Wednesday, June 17, 2009
Nige draws my attention to this very sane piece on drinking by Roger Scruton. In the midst of this Roger makes a startling point - 'When we speak of an intoxicating line of poetry, we are not referring to an effect in the person who reads or remembers it, comparable to the effect of an energy pill. We are referring to a quality in the line itself.... Likewise, the intoxicating quality that we taste in wine is a quality that we taste in it and not in ourselves.' This is entirely consistent with the argument, but it's an astonishing claim. Years ago I remember somebody attacking F.R.Leavis for claiming that the values he found in great literature were, in effect, inherent in the works themselves, prior to readers. Leavis denied he was saying this, pointing out that this was like saying whisky was dead drunk in the bottle. But this is, in fact, precisely what Roger is saying about wine and poetry - it is, somehow, intoxicating in itself, independent of or prior to the drinker or reader. I suppose the point is that the long human traditions behind their production have become embodied in wine and poetry and that, therefore, their power is independent of any individual experience. But, against that, one could say there must be individual experience at some point if the word 'intoxicating' is to mean anything at all. I have no conclusion to draw. It's just one of those arguments that seems right, feels right, should be right, but, somehow, resists complete acceptance.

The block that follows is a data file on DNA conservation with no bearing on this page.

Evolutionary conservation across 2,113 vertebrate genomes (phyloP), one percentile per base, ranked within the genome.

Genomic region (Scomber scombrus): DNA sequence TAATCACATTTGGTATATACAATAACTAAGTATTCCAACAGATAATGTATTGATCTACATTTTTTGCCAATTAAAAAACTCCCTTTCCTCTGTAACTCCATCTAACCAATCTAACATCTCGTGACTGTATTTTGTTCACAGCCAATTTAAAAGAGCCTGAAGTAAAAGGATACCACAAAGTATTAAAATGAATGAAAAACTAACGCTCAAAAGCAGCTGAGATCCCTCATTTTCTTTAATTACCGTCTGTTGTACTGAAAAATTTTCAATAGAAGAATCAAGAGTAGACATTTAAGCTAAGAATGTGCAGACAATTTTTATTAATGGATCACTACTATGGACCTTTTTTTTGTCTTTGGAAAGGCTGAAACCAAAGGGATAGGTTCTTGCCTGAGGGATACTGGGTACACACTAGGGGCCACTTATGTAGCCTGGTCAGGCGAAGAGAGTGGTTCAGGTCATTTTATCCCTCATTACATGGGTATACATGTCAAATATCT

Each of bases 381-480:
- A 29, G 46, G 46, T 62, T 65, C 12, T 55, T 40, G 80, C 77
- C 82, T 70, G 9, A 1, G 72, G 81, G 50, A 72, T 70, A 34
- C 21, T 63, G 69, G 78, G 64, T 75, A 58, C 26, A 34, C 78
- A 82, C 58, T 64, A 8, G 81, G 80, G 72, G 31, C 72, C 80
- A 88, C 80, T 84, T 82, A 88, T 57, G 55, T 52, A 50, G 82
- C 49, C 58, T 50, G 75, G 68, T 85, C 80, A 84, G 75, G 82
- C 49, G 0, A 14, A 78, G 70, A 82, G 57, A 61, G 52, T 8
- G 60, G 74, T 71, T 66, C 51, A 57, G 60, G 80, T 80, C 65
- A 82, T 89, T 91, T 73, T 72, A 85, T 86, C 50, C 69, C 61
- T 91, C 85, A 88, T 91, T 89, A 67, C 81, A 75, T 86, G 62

Posted by Bryan Appleyard at 5:28 am